“Oh no—we at Kramer pride ourselves in making furniture that a ten-year-old could assemble.”
“Don’t tell anyone about this.”
“Of course not. I wouldn’t expect a great business mind like yours to be able to assemble furniture. You’re going to do great things for your family’s business. We’re all counting on you.”
Jake sighed. “Yeah.” He looked over the wobbly desk. “I think I’ve figured it out now. Thanks for your help, Bob.”
He hung up the phone and stared at the pile of wood pieces. There has got to be more to life than this. There has got to be a job where I don’t have to construct my own furniture. Slouched on the floor, Jake tossed away the wrench. He was out of career options and had a girlfriend who was eager to find marriage sponsorship.
Discouraged by the daunting task of screwing together planks of wood with a tiny wrench, Jake turned on some music. Each song that played was a corporate jingle to a funky rock beat. “Blue Jean Girl in Jelly Jeans” was Judy’s favorite. Just as he was about to change the channel, Jake heard Jonathon Spade’s voice.
“Hello, this is Jonathon Spade. Are you in a dead-end job? Do opportunities seem dim and your horizons out of reach? Are you confined by low expectations and the lack of imagination in others?”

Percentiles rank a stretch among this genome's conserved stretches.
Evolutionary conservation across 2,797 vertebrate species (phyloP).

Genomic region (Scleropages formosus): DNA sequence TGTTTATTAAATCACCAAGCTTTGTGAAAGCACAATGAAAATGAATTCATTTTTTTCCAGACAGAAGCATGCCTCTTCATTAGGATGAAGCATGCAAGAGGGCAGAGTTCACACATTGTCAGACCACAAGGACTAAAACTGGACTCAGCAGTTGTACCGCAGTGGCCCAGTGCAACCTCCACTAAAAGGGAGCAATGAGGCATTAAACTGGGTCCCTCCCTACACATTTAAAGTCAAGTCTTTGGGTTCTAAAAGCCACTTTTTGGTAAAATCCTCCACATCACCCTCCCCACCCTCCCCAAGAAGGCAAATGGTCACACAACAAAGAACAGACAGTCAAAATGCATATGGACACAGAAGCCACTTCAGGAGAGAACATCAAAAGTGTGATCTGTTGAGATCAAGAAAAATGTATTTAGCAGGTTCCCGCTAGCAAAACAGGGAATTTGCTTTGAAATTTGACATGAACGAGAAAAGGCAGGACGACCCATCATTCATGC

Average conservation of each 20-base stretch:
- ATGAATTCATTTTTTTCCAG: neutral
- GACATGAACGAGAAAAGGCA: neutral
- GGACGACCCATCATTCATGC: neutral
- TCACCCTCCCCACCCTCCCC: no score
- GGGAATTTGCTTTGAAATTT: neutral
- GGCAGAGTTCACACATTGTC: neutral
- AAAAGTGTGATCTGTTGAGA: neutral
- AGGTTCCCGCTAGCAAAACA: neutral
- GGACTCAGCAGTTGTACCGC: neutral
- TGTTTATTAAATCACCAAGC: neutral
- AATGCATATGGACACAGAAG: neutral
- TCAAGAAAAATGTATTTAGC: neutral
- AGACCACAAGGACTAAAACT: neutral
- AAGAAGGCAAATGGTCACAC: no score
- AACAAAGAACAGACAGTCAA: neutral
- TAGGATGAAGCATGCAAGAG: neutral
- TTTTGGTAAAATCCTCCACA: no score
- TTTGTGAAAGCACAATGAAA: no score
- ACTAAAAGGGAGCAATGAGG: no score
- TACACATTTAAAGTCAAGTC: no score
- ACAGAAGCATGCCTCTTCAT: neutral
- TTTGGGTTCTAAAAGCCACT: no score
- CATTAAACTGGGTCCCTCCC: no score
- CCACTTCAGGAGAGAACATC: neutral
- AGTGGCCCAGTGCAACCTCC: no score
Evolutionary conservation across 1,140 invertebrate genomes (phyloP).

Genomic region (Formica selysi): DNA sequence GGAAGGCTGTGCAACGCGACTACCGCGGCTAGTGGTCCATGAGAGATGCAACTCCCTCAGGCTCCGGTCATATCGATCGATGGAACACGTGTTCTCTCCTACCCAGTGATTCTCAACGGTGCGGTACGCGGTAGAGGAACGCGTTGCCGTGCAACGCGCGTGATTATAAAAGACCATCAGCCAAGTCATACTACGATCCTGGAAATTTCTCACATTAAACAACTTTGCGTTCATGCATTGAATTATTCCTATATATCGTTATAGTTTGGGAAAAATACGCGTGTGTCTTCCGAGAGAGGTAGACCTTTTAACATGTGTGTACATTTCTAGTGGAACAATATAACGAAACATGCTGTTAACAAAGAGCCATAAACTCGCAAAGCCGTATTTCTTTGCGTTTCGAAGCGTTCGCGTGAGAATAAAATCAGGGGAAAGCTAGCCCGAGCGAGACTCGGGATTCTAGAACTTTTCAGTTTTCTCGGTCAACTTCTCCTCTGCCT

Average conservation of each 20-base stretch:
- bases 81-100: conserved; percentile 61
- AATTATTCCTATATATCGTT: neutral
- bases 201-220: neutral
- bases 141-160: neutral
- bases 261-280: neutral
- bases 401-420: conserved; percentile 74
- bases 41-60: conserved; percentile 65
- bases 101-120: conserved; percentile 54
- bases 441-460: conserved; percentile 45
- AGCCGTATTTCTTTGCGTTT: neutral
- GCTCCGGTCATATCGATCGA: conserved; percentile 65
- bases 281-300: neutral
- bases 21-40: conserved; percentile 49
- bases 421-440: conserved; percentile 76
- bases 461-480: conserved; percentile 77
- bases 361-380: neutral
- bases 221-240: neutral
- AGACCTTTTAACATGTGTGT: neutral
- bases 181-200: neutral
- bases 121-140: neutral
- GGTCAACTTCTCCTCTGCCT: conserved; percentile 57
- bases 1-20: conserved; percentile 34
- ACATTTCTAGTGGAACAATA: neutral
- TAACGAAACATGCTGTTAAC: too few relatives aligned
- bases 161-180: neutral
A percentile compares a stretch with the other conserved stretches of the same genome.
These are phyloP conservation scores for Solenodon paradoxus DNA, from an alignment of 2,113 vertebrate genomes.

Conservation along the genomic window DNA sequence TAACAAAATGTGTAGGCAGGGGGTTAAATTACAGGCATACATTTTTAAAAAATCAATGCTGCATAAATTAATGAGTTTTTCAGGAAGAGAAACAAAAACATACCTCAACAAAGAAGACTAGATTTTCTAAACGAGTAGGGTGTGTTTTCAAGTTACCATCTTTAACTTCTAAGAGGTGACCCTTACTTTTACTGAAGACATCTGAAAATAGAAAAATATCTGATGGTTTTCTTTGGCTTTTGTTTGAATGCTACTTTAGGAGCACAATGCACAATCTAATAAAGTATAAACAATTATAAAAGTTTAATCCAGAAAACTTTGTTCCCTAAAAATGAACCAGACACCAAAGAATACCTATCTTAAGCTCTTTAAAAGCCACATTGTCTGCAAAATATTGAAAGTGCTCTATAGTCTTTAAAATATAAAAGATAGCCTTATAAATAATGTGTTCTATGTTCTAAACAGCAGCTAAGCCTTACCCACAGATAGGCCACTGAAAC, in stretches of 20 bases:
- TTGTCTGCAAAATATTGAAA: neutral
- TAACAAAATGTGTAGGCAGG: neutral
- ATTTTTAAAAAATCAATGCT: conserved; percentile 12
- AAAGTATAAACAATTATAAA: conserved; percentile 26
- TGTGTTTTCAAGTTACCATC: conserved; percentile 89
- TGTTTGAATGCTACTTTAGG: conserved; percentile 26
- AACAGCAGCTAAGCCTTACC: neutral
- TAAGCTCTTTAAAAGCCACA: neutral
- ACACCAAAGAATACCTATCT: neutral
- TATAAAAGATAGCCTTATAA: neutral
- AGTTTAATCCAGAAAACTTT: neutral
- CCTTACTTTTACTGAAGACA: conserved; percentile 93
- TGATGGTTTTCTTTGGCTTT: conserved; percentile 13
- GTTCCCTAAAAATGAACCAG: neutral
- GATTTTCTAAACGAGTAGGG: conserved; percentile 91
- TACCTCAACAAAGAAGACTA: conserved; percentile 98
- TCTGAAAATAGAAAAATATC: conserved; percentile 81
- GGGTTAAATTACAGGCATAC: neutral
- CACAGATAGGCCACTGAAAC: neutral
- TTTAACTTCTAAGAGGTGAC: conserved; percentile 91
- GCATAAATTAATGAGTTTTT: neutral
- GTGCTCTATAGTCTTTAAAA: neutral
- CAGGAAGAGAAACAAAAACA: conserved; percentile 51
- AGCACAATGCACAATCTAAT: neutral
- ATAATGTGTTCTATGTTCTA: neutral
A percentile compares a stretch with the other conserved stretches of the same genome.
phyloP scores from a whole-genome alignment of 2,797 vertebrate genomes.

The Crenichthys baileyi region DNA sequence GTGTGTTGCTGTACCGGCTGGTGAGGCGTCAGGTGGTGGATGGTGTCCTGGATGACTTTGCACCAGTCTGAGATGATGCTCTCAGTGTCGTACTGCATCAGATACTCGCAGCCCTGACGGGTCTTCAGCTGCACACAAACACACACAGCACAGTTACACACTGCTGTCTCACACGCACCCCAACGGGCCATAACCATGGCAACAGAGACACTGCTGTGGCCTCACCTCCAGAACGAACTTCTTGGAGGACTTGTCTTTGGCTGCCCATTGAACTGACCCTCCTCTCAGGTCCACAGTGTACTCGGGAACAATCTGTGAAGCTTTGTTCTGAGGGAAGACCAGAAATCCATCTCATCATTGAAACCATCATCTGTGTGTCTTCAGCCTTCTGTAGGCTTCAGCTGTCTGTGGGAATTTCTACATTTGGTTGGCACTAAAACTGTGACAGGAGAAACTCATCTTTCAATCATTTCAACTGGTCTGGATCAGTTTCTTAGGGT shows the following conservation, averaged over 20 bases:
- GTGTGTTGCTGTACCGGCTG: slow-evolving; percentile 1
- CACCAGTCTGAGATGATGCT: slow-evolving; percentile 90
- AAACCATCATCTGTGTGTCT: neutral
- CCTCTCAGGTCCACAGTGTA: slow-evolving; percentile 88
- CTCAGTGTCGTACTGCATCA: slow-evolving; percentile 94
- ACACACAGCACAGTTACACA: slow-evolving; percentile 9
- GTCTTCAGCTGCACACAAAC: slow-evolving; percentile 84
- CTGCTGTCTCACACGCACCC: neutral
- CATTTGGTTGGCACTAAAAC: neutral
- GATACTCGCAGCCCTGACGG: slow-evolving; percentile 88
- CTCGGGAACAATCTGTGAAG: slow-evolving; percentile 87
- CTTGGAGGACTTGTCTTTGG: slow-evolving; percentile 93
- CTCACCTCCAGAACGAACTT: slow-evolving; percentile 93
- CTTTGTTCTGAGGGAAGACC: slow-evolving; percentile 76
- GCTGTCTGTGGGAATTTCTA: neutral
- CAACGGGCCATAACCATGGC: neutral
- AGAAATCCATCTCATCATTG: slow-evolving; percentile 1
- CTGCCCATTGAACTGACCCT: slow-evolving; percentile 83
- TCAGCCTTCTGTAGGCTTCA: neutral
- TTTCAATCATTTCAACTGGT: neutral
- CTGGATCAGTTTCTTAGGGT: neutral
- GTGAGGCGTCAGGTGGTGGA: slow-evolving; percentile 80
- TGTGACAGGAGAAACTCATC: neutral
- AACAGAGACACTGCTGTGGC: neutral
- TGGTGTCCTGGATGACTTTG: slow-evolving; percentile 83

Jake sat back on his heels and stared at the radio as if fate were calling. Could it be that Jonathon Spade is an omnipotent genius? he thought, shifting his gaze to the ceiling.
Spade’s voice continued: “Rest assured, my friend, your horizons are just a phone call away. Call today to enroll in our Spade School of Dreams, located here in Spade’s Manhattan, a place where dreams come true. Let me, Jonathon Spade, personally guide you on a path toward success and fulfillment. Just call this number: 1-800-55-SPADE.”
Although Jake often thought of destiny, he never gave much credence to fate and pondered, Of course you can’t have destiny without fate. He reached for the phone and dialed.
Jonathon Spade’s recorded voice answered the phone: “Thank you for inquiring about my theme park extravaganza! Please press ‘one’ for crimes and misdemeanors; for lewd acts, press ‘two;’ for tickets and reservations to Spade’s Manhattan Adventure and Spade School of Dreams, press ‘three.’ ”
Jake pressed a button. “Thank you for choosing tickets and reservations to Spade School of Dreams. At the tone, please clearly state your name, address, date of birth, social security number, and financial institution, and our tourism professionals will promptly send you tickets to MY greatest show on Earth.”
With his mouth agape, Jake paused before responding. “Uh, Jake Kramer. . . .”